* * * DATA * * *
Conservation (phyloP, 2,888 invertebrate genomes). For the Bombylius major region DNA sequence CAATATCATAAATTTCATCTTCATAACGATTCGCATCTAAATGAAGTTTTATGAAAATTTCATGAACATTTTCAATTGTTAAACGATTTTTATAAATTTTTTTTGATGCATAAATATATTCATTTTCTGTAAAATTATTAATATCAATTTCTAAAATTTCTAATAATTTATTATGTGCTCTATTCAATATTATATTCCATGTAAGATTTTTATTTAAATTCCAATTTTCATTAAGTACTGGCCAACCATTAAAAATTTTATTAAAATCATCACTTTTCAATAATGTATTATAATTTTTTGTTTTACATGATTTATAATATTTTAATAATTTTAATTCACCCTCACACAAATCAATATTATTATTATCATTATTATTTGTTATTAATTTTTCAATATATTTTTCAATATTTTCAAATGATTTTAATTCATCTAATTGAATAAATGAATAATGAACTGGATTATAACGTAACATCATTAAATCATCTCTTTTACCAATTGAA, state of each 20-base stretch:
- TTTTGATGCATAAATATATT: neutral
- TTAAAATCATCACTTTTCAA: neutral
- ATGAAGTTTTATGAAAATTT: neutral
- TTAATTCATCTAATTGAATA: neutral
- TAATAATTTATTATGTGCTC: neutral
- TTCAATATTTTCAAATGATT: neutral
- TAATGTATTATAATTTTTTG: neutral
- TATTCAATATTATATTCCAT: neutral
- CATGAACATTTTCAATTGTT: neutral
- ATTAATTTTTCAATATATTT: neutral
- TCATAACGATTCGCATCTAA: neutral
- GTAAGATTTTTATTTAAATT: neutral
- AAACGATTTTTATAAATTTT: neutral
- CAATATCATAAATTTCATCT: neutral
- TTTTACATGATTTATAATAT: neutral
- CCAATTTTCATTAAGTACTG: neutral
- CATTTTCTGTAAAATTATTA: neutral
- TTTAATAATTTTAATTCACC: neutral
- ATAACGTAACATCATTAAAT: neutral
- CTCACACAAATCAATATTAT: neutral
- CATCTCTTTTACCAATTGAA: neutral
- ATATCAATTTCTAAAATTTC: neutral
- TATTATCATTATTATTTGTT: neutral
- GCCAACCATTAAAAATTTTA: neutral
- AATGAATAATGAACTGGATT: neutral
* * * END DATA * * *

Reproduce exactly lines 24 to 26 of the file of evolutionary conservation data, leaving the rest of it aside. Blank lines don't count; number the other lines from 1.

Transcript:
- TATTATCATTATTATTTGTT: neutral
- GCCAACCATTAAAAATTTTA: neutral
- AATGAATAATGAACTGGATT: neutral